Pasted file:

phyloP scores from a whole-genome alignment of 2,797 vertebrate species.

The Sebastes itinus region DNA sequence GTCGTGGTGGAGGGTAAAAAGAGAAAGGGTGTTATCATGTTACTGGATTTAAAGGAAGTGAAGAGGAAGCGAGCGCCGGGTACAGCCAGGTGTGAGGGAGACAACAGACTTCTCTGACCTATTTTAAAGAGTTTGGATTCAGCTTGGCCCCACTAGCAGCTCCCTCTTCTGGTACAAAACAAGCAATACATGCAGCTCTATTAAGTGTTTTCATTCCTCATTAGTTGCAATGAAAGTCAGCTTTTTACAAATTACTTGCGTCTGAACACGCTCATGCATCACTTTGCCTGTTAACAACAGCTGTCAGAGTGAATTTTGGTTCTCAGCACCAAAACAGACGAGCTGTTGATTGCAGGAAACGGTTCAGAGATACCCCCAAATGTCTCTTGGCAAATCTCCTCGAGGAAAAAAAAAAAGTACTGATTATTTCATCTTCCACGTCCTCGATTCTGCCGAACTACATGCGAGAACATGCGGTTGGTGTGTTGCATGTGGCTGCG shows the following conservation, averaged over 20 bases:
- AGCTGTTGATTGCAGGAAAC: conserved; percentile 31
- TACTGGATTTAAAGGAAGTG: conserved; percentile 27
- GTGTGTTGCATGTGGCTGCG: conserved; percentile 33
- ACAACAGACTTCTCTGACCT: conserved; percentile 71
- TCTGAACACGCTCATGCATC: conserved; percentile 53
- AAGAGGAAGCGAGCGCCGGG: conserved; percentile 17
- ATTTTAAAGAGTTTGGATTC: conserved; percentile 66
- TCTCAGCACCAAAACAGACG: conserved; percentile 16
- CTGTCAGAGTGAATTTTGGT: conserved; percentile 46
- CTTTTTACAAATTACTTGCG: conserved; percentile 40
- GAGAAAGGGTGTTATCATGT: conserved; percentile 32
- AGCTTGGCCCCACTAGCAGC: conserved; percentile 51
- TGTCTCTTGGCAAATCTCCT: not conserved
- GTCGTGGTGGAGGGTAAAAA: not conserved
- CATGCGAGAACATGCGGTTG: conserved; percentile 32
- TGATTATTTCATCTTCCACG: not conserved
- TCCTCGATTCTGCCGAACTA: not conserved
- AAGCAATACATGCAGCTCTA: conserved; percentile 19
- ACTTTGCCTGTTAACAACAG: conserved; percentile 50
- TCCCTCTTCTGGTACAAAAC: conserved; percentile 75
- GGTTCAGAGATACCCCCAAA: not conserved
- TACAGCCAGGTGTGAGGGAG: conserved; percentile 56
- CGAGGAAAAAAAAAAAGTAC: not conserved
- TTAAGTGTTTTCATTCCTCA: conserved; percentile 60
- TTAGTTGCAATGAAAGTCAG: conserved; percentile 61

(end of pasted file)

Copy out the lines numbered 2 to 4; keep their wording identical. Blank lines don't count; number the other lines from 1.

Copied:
The Sebastes itinus region DNA sequence GTCGTGGTGGAGGGTAAAAAGAGAAAGGGTGTTATCATGTTACTGGATTTAAAGGAAGTGAAGAGGAAGCGAGCGCCGGGTACAGCCAGGTGTGAGGGAGACAACAGACTTCTCTGACCTATTTTAAAGAGTTTGGATTCAGCTTGGCCCCACTAGCAGCTCCCTCTTCTGGTACAAAACAAGCAATACATGCAGCTCTATTAAGTGTTTTCATTCCTCATTAGTTGCAATGAAAGTCAGCTTTTTACAAATTACTTGCGTCTGAACACGCTCATGCATCACTTTGCCTGTTAACAACAGCTGTCAGAGTGAATTTTGGTTCTCAGCACCAAAACAGACGAGCTGTTGATTGCAGGAAACGGTTCAGAGATACCCCCAAATGTCTCTTGGCAAATCTCCTCGAGGAAAAAAAAAAAGTACTGATTATTTCATCTTCCACGTCCTCGATTCTGCCGAACTACATGCGAGAACATGCGGTTGGTGTGTTGCATGTGGCTGCG shows the following conservation, averaged over 20 bases:
- AGCTGTTGATTGCAGGAAAC: conserved; percentile 31
- TACTGGATTTAAAGGAAGTG: conserved; percentile 27